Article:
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Like Ruhlman's The Making of a Chef, this is an instant classic in food writing - one of the fastest growing and most popular subjects today.
Customer ReviewsMost Helpful
By Peter Y. Chapman on 10-27-14
I was worried when this book started out as I was thinking it was just another book trying to capitalize on the reality show / Iron Chef craze. The beginning covers the Master Chef exam and was like that. So, initially I was turned off but then the author began to detail a chef, really getting into the person behind the title. He then covered another, the head chef of the French Laundry in Napa Valley. The horizon of cooking then just really began to open through masterful story development. It helps that Michael Ruhlman actually went to the CIA, took classes and has developed a real insight into the craft of cooking and chefs.
The narration was excellent, a good narrator really opens up a book as it should be.
I highly recommend this book.
16 of 17 people found this review helpful
By Gillian on 12-02-16
Good Fun, Even if You Don't Cook!
I'm not a Kitchen Goddess, rather silly, actually (Seriously--I recently ordered Seared Ahi Tuna and discovered... that sucker's RAW!). But even I know about tension, failure, boisterous personalities, and the drive for perfection. "The Soul of a Chef" chronicles all that and then some.
We open to the enormous pressure to become a Certified Master Chef, follow with a wonderful chef who just makes you feel good, and end with the near perfection of The French Laundry (this latter part, by the way, was the only part I felt that made the book drag a bit).
Along the way is the devastation of having a PERFECT Duck Tureen that is OH NO! Spoiled by unfortunate knife skills. Humidity causing Crepe Crises! Overcooked pasta (Blasphemy! And: The delivery guy can wait... pasta can't)! Respecting food so much that you'll kill your own rabbits, thank you very much (Note: Rabbits scream).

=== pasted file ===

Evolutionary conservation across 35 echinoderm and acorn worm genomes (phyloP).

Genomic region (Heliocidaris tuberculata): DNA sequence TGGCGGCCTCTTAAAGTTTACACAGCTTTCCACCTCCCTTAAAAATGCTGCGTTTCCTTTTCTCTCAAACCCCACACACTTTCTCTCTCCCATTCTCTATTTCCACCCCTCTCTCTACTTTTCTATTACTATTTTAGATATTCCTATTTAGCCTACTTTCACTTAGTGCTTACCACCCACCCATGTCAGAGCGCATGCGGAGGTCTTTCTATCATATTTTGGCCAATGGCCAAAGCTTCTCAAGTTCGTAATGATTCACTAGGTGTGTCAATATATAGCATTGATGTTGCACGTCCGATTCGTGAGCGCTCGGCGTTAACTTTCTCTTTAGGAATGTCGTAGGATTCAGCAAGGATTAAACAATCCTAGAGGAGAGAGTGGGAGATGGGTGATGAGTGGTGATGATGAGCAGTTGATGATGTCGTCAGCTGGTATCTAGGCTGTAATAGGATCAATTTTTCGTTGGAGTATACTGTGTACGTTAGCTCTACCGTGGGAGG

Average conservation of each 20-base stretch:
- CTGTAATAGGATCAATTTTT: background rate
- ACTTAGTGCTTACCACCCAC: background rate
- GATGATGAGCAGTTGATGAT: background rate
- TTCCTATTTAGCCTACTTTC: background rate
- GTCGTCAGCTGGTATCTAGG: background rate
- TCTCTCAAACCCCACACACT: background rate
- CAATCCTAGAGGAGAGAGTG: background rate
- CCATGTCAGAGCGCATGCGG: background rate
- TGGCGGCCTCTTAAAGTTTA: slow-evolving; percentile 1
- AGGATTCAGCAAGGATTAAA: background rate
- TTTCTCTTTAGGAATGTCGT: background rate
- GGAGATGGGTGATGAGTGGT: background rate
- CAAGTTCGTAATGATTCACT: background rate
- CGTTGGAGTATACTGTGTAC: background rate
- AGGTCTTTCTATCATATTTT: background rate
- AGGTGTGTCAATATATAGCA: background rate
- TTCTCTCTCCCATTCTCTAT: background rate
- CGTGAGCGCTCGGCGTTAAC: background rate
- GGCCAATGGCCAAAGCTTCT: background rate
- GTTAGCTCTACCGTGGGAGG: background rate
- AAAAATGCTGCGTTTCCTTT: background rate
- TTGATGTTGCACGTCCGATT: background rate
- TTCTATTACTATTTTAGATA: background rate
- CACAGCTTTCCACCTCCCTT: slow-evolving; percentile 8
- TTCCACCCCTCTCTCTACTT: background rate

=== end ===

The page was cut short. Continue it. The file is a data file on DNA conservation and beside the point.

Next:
And food combinations that'll have you scratching your head. Only dreamers and geniuses think like that, and God bless them, they're usually right.
Add to this an author whose own studies of cooking have him hungry (sorry, couldn't resist the pun) to seek out food, cooking, creatives, misery and you have a winner of a book. Especially since, when out with one of the most famous food critics, all he can think of is, "I've GOTTA remember to say that next time I'm out," you know you're in the hands of someone who can laugh at himself.
Except for the last part dragging a bit, it's a veritable love song to Thomas Keller, this is a fun book that'll have you cheering for the underdog, groaning when heat makes the shell of the creme brulee soft, and wishing that every chef, sous chef, line cook you know has such wonderful heart. Fine narration, great content, and may I say it? My stomach growled...
22 of 24 people found this review helpful
Customer ReviewsMost Helpful
By Daniel Piñero on 08-29-16
Annoying imitation of foreign accents
Good book, but more philosophical and introspective than "The Making of a Chef", which I prefer. However, what really turnes me off is the caricaturization of foreign accents in this narrated version, specifically for French chefs. Totally uncalled for. Also the dramatization was over the top some points. The first book was narrated by other person, who didn't have to imitate foreign accents to deliver the story.